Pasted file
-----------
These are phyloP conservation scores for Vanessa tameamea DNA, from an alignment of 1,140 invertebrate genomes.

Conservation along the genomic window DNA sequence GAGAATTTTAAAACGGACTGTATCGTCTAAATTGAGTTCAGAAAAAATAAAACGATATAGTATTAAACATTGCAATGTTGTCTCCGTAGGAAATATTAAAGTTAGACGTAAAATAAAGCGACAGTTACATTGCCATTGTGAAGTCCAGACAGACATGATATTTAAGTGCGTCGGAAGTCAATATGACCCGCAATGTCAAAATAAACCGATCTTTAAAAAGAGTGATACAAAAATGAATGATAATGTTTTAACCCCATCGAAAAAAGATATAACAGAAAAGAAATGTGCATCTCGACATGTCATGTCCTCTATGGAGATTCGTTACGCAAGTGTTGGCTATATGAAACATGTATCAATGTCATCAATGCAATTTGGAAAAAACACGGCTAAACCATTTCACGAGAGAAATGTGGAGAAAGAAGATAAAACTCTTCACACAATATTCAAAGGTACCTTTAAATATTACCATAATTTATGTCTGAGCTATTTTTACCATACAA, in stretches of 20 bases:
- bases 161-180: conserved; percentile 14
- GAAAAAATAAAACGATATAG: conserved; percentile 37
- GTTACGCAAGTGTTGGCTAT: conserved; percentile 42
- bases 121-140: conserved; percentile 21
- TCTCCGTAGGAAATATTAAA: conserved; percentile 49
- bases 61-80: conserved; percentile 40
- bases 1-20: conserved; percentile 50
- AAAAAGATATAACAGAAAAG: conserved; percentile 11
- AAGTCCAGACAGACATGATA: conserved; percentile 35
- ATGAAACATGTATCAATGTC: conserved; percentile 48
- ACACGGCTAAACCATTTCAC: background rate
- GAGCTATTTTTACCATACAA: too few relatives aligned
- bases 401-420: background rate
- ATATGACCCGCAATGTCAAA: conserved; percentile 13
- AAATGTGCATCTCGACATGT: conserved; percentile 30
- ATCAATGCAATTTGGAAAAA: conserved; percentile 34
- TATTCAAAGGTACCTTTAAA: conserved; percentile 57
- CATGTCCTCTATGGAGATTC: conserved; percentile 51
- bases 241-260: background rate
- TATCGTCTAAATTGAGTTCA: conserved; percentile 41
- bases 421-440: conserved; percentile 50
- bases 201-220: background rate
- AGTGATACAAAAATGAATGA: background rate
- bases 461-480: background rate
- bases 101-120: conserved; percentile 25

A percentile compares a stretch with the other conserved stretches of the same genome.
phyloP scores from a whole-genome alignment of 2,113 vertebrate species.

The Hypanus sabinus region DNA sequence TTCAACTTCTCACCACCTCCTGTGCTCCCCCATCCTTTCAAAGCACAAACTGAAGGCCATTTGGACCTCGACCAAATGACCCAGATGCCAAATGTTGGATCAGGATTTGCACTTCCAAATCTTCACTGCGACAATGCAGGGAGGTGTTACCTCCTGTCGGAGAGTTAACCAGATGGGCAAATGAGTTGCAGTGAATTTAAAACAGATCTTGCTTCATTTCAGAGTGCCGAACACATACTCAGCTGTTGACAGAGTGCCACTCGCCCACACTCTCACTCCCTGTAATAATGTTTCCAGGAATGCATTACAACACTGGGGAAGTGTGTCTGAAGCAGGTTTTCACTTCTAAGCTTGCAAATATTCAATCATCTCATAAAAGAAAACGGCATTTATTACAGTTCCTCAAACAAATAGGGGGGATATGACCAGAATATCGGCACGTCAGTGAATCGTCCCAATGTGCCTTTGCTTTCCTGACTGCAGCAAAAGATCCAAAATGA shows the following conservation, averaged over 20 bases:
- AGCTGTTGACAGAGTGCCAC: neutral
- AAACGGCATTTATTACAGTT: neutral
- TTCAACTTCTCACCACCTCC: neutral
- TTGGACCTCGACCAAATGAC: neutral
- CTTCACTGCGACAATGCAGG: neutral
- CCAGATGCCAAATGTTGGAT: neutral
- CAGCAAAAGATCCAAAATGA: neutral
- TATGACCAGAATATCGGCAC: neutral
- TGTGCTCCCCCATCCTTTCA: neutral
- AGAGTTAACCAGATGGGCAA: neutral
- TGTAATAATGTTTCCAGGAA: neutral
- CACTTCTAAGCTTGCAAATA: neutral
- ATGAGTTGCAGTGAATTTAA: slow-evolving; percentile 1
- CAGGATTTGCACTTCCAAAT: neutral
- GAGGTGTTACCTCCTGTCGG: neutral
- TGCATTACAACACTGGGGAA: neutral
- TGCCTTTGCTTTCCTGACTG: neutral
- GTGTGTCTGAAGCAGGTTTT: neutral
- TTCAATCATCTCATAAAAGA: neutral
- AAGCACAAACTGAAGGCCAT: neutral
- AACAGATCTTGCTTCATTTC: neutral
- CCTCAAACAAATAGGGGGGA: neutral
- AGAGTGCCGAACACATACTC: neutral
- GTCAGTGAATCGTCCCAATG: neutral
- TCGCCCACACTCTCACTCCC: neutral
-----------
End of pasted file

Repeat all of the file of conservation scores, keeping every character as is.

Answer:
These are phyloP conservation scores for Vanessa tameamea DNA, from an alignment of 1,140 invertebrate genomes.

Conservation along the genomic window DNA sequence GAGAATTTTAAAACGGACTGTATCGTCTAAATTGAGTTCAGAAAAAATAAAACGATATAGTATTAAACATTGCAATGTTGTCTCCGTAGGAAATATTAAAGTTAGACGTAAAATAAAGCGACAGTTACATTGCCATTGTGAAGTCCAGACAGACATGATATTTAAGTGCGTCGGAAGTCAATATGACCCGCAATGTCAAAATAAACCGATCTTTAAAAAGAGTGATACAAAAATGAATGATAATGTTTTAACCCCATCGAAAAAAGATATAACAGAAAAGAAATGTGCATCTCGACATGTCATGTCCTCTATGGAGATTCGTTACGCAAGTGTTGGCTATATGAAACATGTATCAATGTCATCAATGCAATTTGGAAAAAACACGGCTAAACCATTTCACGAGAGAAATGTGGAGAAAGAAGATAAAACTCTTCACACAATATTCAAAGGTACCTTTAAATATTACCATAATTTATGTCTGAGCTATTTTTACCATACAA, in stretches of 20 bases:
- bases 161-180: conserved; percentile 14
- GAAAAAATAAAACGATATAG: conserved; percentile 37
- GTTACGCAAGTGTTGGCTAT: conserved; percentile 42
- bases 121-140: conserved; percentile 21
- TCTCCGTAGGAAATATTAAA: conserved; percentile 49
- bases 61-80: conserved; percentile 40
- bases 1-20: conserved; percentile 50
- AAAAAGATATAACAGAAAAG: conserved; percentile 11
- AAGTCCAGACAGACATGATA: conserved; percentile 35
- ATGAAACATGTATCAATGTC: conserved; percentile 48
- ACACGGCTAAACCATTTCAC: background rate
- GAGCTATTTTTACCATACAA: too few relatives aligned
- bases 401-420: background rate
- ATATGACCCGCAATGTCAAA: conserved; percentile 13
- AAATGTGCATCTCGACATGT: conserved; percentile 30
- ATCAATGCAATTTGGAAAAA: conserved; percentile 34
- TATTCAAAGGTACCTTTAAA: conserved; percentile 57
- CATGTCCTCTATGGAGATTC: conserved; percentile 51
- bases 241-260: background rate
- TATCGTCTAAATTGAGTTCA: conserved; percentile 41
- bases 421-440: conserved; percentile 50
- bases 201-220: background rate
- AGTGATACAAAAATGAATGA: background rate
- bases 461-480: background rate
- bases 101-120: conserved; percentile 25

A percentile compares a stretch with the other conserved stretches of the same genome.
phyloP scores from a whole-genome alignment of 2,113 vertebrate species.

The Hypanus sabinus region DNA sequence TTCAACTTCTCACCACCTCCTGTGCTCCCCCATCCTTTCAAAGCACAAACTGAAGGCCATTTGGACCTCGACCAAATGACCCAGATGCCAAATGTTGGATCAGGATTTGCACTTCCAAATCTTCACTGCGACAATGCAGGGAGGTGTTACCTCCTGTCGGAGAGTTAACCAGATGGGCAAATGAGTTGCAGTGAATTTAAAACAGATCTTGCTTCATTTCAGAGTGCCGAACACATACTCAGCTGTTGACAGAGTGCCACTCGCCCACACTCTCACTCCCTGTAATAATGTTTCCAGGAATGCATTACAACACTGGGGAAGTGTGTCTGAAGCAGGTTTTCACTTCTAAGCTTGCAAATATTCAATCATCTCATAAAAGAAAACGGCATTTATTACAGTTCCTCAAACAAATAGGGGGGATATGACCAGAATATCGGCACGTCAGTGAATCGTCCCAATGTGCCTTTGCTTTCCTGACTGCAGCAAAAGATCCAAAATGA shows the following conservation, averaged over 20 bases:
- AGCTGTTGACAGAGTGCCAC: neutral
- AAACGGCATTTATTACAGTT: neutral
- TTCAACTTCTCACCACCTCC: neutral
- TTGGACCTCGACCAAATGAC: neutral
- CTTCACTGCGACAATGCAGG: neutral
- CCAGATGCCAAATGTTGGAT: neutral
- CAGCAAAAGATCCAAAATGA: neutral
- TATGACCAGAATATCGGCAC: neutral
- TGTGCTCCCCCATCCTTTCA: neutral
- AGAGTTAACCAGATGGGCAA: neutral
- TGTAATAATGTTTCCAGGAA: neutral
- CACTTCTAAGCTTGCAAATA: neutral
- ATGAGTTGCAGTGAATTTAA: slow-evolving; percentile 1
- CAGGATTTGCACTTCCAAAT: neutral
- GAGGTGTTACCTCCTGTCGG: neutral
- TGCATTACAACACTGGGGAA: neutral
- TGCCTTTGCTTTCCTGACTG: neutral
- GTGTGTCTGAAGCAGGTTTT: neutral
- TTCAATCATCTCATAAAAGA: neutral
- AAGCACAAACTGAAGGCCAT: neutral
- AACAGATCTTGCTTCATTTC: neutral
- CCTCAAACAAATAGGGGGGA: neutral
- AGAGTGCCGAACACATACTC: neutral
- GTCAGTGAATCGTCCCAATG: neutral
- TCGCCCACACTCTCACTCCC: neutral